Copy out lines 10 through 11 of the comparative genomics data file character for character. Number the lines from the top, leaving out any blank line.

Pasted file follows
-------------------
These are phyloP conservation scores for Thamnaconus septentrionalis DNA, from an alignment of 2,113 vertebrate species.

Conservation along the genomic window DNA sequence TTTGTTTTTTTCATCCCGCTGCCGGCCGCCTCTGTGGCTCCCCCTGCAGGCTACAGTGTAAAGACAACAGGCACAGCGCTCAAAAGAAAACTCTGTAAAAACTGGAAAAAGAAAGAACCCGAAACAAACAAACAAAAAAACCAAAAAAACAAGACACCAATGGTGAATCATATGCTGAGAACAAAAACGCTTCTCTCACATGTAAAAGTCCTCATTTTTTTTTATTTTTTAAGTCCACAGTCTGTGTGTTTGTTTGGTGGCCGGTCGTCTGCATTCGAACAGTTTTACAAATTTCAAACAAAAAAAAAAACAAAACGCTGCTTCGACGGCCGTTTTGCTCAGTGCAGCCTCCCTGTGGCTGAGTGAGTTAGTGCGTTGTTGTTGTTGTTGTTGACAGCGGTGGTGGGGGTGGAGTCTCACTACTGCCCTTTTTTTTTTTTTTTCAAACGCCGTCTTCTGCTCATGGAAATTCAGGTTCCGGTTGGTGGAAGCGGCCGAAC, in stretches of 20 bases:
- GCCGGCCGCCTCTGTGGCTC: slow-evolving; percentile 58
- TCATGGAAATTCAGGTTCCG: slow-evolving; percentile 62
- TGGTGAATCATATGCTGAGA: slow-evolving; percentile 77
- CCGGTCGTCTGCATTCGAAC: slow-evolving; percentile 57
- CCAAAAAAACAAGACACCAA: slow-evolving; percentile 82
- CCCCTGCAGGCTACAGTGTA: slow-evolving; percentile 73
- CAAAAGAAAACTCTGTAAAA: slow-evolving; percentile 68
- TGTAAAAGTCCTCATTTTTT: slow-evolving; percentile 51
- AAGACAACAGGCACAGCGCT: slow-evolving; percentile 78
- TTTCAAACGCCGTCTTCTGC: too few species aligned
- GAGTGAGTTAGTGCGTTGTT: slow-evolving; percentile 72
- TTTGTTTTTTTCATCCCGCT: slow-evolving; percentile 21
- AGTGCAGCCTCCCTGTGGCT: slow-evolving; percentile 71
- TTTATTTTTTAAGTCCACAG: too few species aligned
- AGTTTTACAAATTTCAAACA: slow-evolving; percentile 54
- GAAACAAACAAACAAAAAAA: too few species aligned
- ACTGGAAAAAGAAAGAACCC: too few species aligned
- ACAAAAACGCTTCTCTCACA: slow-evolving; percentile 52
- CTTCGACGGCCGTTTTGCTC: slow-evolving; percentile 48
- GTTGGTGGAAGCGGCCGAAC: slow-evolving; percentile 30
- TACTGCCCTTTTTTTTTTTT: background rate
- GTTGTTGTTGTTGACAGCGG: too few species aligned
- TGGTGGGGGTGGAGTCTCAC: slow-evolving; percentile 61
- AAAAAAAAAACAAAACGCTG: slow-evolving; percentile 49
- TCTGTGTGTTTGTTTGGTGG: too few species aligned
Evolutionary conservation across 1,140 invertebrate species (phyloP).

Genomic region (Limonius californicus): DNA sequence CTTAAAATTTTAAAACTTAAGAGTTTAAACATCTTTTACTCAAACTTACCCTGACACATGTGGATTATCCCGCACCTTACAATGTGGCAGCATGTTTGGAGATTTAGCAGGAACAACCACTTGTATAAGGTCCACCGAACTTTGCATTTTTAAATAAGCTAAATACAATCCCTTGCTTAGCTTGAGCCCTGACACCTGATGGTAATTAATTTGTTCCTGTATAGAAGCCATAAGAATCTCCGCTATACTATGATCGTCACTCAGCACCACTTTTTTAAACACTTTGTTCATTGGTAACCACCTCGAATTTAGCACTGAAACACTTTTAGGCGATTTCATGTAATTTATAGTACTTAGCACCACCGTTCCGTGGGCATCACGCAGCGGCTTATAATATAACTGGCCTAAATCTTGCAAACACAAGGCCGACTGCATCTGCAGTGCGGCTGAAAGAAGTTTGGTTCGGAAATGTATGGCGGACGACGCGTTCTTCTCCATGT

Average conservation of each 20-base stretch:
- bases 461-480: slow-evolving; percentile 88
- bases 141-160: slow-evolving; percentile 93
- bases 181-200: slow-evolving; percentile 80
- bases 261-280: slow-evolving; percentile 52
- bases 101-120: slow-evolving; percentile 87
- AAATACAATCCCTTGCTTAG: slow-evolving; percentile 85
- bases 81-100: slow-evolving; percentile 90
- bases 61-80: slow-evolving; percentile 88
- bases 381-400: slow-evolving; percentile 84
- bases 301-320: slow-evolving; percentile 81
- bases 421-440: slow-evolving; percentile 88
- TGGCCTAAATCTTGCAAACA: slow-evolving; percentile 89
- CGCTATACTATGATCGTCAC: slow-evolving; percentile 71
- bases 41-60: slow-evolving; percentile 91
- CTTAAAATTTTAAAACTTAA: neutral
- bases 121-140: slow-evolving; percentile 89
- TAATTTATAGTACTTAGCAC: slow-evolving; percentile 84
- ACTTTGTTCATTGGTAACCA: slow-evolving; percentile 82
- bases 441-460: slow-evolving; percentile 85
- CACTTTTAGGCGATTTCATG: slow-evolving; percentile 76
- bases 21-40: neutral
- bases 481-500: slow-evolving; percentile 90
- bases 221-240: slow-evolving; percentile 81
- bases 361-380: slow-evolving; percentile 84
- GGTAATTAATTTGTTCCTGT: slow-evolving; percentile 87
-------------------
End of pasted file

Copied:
- TGTAAAAGTCCTCATTTTTT: slow-evolving; percentile 51
- AAGACAACAGGCACAGCGCT: slow-evolving; percentile 78